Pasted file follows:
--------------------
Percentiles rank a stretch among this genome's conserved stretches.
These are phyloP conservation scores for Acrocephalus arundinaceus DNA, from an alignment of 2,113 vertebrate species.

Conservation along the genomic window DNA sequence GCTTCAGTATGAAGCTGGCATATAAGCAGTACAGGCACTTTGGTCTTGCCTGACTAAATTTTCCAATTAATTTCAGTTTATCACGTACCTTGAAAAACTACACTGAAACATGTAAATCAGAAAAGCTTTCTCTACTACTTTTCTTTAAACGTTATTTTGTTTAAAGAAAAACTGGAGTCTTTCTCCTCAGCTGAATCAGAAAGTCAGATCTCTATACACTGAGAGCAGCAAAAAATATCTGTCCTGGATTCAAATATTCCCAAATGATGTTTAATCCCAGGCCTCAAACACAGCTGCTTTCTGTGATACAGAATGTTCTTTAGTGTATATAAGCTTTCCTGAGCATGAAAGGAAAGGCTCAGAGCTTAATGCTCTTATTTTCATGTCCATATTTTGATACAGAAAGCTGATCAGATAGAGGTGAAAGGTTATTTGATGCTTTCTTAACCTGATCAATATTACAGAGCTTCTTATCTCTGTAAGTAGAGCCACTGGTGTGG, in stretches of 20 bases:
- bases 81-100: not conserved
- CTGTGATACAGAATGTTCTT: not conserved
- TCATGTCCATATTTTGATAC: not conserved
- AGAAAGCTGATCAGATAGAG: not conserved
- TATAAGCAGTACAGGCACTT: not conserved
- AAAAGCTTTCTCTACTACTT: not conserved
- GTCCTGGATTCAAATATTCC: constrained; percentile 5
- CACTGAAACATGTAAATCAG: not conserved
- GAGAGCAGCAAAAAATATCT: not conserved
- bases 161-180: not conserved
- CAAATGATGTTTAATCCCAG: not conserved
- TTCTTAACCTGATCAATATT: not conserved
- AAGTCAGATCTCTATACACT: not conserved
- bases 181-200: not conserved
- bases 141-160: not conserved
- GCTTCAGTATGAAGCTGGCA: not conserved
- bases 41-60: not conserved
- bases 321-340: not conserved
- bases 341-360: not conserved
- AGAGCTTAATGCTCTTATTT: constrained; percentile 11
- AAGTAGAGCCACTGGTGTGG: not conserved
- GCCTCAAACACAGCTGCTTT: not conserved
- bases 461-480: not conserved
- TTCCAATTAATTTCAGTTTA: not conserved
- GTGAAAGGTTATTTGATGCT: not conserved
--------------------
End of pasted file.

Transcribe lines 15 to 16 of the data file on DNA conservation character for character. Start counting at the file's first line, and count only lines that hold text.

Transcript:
- TTCTTAACCTGATCAATATT: not conserved
- AAGTCAGATCTCTATACACT: not conserved